“I began then to think of time as having a shape, something you could see, like a series of liquid transparencies, one laid on top of another. You don’t look back along time but down through it, like water. Sometimes this comes to the surface, sometimes that, sometimes nothing. Nothing goes away.”
This quotation appears at the very end of Chapter 1, where Elaine describes how Stephen once explained to her the concept of space-time. Elaine’s conception of time as liquid transparencies evokes the image of a microscope. By going through all the images she has of her past, Elaine puts her life under a microscope, researching her memory and looking for answers about her traumatic childhood and why she feels stuck in the present. However, she also uses the image of staring down into water and seeing what bobs to the surface, which means that memory also operates according to happenstance, not necessarily scientific logic. Although Elaine narrates her life more or less in chronological order, she occasionally interjects anecdotes, such as the Mexico trip in Chapter 37, out of order because they relate to where she is in her story. She remembers the Mary statue after recounting the ravine incident, which highlights Mary’s importance to that part of her life.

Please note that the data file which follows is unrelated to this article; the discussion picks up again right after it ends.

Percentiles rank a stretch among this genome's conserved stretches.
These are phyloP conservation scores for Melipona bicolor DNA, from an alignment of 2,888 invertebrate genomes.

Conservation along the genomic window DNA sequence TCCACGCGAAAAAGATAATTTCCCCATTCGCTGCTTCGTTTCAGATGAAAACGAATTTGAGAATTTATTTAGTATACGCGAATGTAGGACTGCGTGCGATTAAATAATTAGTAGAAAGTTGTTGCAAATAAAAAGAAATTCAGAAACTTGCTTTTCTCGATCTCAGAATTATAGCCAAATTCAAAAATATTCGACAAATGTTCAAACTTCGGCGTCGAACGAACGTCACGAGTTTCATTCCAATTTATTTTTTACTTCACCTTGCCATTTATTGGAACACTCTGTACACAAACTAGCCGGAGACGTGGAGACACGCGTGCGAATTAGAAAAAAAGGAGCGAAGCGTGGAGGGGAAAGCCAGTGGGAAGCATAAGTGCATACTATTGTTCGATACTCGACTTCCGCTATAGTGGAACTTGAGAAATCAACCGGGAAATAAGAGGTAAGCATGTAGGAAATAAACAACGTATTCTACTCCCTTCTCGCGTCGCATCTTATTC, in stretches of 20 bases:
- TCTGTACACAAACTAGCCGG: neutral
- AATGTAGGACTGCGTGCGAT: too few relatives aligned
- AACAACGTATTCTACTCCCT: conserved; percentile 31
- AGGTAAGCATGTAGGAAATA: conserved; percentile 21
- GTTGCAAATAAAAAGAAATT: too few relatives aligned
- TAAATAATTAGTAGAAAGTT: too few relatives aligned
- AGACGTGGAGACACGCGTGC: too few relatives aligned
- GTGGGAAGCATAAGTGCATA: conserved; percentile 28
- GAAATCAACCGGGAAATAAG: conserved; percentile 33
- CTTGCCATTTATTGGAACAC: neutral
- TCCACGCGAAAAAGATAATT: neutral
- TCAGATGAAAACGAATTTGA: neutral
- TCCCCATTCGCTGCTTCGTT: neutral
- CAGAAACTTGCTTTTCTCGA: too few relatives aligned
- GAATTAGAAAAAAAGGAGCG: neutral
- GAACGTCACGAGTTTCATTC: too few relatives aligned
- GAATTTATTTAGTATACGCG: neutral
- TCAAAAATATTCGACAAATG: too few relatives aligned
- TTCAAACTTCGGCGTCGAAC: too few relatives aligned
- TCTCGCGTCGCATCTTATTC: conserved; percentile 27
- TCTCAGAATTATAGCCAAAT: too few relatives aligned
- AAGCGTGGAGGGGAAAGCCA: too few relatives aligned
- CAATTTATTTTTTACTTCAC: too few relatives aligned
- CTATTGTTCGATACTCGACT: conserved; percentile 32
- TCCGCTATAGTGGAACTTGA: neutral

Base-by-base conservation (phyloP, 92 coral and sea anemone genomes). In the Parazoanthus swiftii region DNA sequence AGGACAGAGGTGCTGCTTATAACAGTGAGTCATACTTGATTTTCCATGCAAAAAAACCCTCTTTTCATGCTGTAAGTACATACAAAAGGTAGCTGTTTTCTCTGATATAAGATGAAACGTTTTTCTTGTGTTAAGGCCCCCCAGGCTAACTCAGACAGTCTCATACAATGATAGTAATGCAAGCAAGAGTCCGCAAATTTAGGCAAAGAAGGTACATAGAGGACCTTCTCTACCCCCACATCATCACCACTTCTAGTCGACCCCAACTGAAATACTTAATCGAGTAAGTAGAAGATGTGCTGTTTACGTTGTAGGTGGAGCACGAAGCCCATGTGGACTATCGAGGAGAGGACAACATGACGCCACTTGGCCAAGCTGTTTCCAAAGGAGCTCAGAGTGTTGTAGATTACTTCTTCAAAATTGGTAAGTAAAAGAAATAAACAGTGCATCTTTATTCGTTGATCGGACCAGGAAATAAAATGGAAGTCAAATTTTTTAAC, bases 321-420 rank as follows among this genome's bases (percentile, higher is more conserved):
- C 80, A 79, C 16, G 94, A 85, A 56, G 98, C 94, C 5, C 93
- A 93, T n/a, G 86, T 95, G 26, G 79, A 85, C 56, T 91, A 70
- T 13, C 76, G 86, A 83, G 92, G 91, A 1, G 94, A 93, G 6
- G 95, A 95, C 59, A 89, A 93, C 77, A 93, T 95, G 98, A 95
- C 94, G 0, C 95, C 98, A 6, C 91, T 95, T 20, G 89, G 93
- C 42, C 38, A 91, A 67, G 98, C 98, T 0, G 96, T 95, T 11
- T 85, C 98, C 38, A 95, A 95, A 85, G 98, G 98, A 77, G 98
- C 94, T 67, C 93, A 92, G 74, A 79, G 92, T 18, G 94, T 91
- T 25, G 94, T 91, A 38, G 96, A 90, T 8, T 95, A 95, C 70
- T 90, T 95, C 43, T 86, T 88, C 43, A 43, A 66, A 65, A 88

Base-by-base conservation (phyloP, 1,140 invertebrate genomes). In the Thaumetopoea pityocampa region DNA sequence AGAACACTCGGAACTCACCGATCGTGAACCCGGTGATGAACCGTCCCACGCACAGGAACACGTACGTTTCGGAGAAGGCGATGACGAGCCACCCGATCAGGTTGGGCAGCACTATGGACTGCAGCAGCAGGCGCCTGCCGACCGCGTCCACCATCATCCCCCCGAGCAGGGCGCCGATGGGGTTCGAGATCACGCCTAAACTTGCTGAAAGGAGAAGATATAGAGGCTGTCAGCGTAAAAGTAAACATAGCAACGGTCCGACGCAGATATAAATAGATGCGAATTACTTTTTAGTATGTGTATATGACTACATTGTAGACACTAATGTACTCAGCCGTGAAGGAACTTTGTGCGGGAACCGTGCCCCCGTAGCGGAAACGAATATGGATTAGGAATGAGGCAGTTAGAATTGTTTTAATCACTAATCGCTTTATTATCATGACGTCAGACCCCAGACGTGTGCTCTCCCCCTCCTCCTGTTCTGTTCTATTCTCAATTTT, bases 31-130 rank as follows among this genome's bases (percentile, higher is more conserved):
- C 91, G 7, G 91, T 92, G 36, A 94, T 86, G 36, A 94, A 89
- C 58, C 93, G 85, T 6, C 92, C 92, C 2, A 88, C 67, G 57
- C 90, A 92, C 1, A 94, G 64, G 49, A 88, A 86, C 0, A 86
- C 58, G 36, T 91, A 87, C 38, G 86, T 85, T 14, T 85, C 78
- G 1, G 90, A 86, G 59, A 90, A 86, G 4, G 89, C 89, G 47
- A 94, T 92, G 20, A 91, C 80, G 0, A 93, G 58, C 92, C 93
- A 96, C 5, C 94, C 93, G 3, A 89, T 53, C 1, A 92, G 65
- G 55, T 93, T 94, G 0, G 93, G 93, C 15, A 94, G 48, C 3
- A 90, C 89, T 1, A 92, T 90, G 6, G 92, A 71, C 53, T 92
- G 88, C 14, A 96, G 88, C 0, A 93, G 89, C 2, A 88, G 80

The mysterious statement that “nothing goes away” introduces a few different aspects of Elaine’s memory. First, we can read the statement as meaning that even if an image doesn’t come to the surface and one can’t see it, it still exists. So even when Elaine can’t remember something, it still affects her, such as when she gets angry at Cordelia in her teens despite having forgotten the ravine incident. In addition, this phrase brings to mind the hold the past has over Elaine, particularly how she cannot let go of Cordelia’s torment. In a gentler reading, Elaine continually hears echoes of people she has known or things she has experienced throughout the novel. She repeats images in her artwork, as in her Mrs. Smeath paints, and sees nightshade in reality and her dreams. Even after the last time she sees Cordelia, she hears her voice. In Cat’s Eye, the past never stays past but reverberates throughout the entirety of Elaine’s life.